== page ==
When Aunty Rata first came along to the Club she was put at ease by a friendly woman with a big smile and a German accent. Katja was Club Promotions Officer at the time and I soon learnt that she also helped out with the Snowcraft and Bushcraft courses. These days she is more likely to be pushing her boundaries by creating customised wilderness adventures or expanding her skill base by attending a new course.
Imagination, curiosity and a methodical approach are the hallmarks of all good scientists and these qualities also come in handy if you feel the magnetic pull of the outdoors. Katja Riedel is a tropospheric chemist by training, undertaking research and teaching focusing on the lower part of the atmosphere, I’m guessing climate change and ozone depletion are in the mix. Through work and play Katja has accumulated a formidable array of outdoor skills and experience across a wide range of activities which means that time and resources permitting, she can design an adventure to just about anywhere involving just about any activity. So what is the poster girl for versatility and exploration up to these days? I decided to ask her.
How did you get interested in outdoor activities?
When I was a kid we lived close to the forest and I was always outdoors, climbing trees, building tree houses, kayaking, camping and sledging in winter. After I finished school I ventured further away to Norway, Scotland and Iceland. It got more serious when I overwintered in Antarctica and since I am living in New Zealand I am really bitten by the adventure bug.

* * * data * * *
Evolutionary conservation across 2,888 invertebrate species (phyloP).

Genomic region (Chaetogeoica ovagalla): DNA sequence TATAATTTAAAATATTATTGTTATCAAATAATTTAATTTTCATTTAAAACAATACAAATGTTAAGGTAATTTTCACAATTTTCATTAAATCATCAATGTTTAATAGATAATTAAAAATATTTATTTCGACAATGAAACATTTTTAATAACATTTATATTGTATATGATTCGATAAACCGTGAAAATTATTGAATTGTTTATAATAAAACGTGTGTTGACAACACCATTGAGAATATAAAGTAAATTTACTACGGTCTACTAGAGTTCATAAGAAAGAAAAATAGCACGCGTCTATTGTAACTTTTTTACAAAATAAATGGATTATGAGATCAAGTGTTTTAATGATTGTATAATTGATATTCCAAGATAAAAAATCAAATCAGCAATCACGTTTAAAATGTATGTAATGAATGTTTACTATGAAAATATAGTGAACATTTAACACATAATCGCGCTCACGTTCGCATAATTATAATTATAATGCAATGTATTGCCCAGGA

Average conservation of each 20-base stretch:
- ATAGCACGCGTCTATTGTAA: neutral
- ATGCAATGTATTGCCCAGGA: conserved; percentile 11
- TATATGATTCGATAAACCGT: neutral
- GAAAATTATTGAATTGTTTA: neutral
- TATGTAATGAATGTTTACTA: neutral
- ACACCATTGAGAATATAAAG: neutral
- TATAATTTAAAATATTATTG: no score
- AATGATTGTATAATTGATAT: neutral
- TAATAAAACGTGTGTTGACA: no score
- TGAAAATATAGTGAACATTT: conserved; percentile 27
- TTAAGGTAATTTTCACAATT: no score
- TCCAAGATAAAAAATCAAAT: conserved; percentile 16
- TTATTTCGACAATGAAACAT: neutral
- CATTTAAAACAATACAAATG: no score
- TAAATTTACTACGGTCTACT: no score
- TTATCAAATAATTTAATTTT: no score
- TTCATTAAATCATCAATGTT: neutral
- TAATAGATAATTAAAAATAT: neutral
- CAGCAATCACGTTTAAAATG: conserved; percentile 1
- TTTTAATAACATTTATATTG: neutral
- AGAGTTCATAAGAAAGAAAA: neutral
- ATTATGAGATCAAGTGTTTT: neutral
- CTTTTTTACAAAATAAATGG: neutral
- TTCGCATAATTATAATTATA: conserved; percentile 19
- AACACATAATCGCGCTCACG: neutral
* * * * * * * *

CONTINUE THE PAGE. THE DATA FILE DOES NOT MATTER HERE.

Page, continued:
You’ve been associated with WTMC for a few years now, what do you like best about the Club?
I joined the Club 3 weeks after I arrived in New Zealand. In the beginning it was a great way to meet people, do tramps that are not in the guide book and get to places without owning a car. At some stage I was on the Committee of the Club, now I am a bit slack and do only a few trips with the Club each year. The good thing is that whenever I come back to the club I find interesting and keen people to connect with. I also like the different activities we offer as a Club, kayaking, tramping, skiing and if there is anybody prepared to lead caving, horse riding or extreme ironing trips we should encourage them.
You are proficient in lots of outdoor activities (kayaking, skiing, tramping, cycling, outdoor photography), do you have a favourite?
I really like the variety, but if I had to choose it would probably be kayaking: remote beaches, swims, wine at sunset and mussels for starters….. And the photography goes with all other activities; I always have a camera with me.
With your qualifications and experience you could live and work anywhere in the world, what drew you to New Zealand and what keeps you here?
What drew me here? The outdoor possibilities, the wild places and only a few people I have to share them with. What keeps me here? Every good summer day in Wellington, when I am thinking what an awesome place to live! Hmm, vice versa, I sometimes wonder when the Southerly chills me to the bone and blows me off my bike.
You have been on expeditions to some really beautiful and remote spots beyond NZ including cycling, horse riding and tramping in Kyrgyzstan, kayaking the Patagonian Fiords, pack hauling in Antarctica, ski touring in Scandinavia. I’m guessing all these trips were special but is there one that stands out from the others and if so why?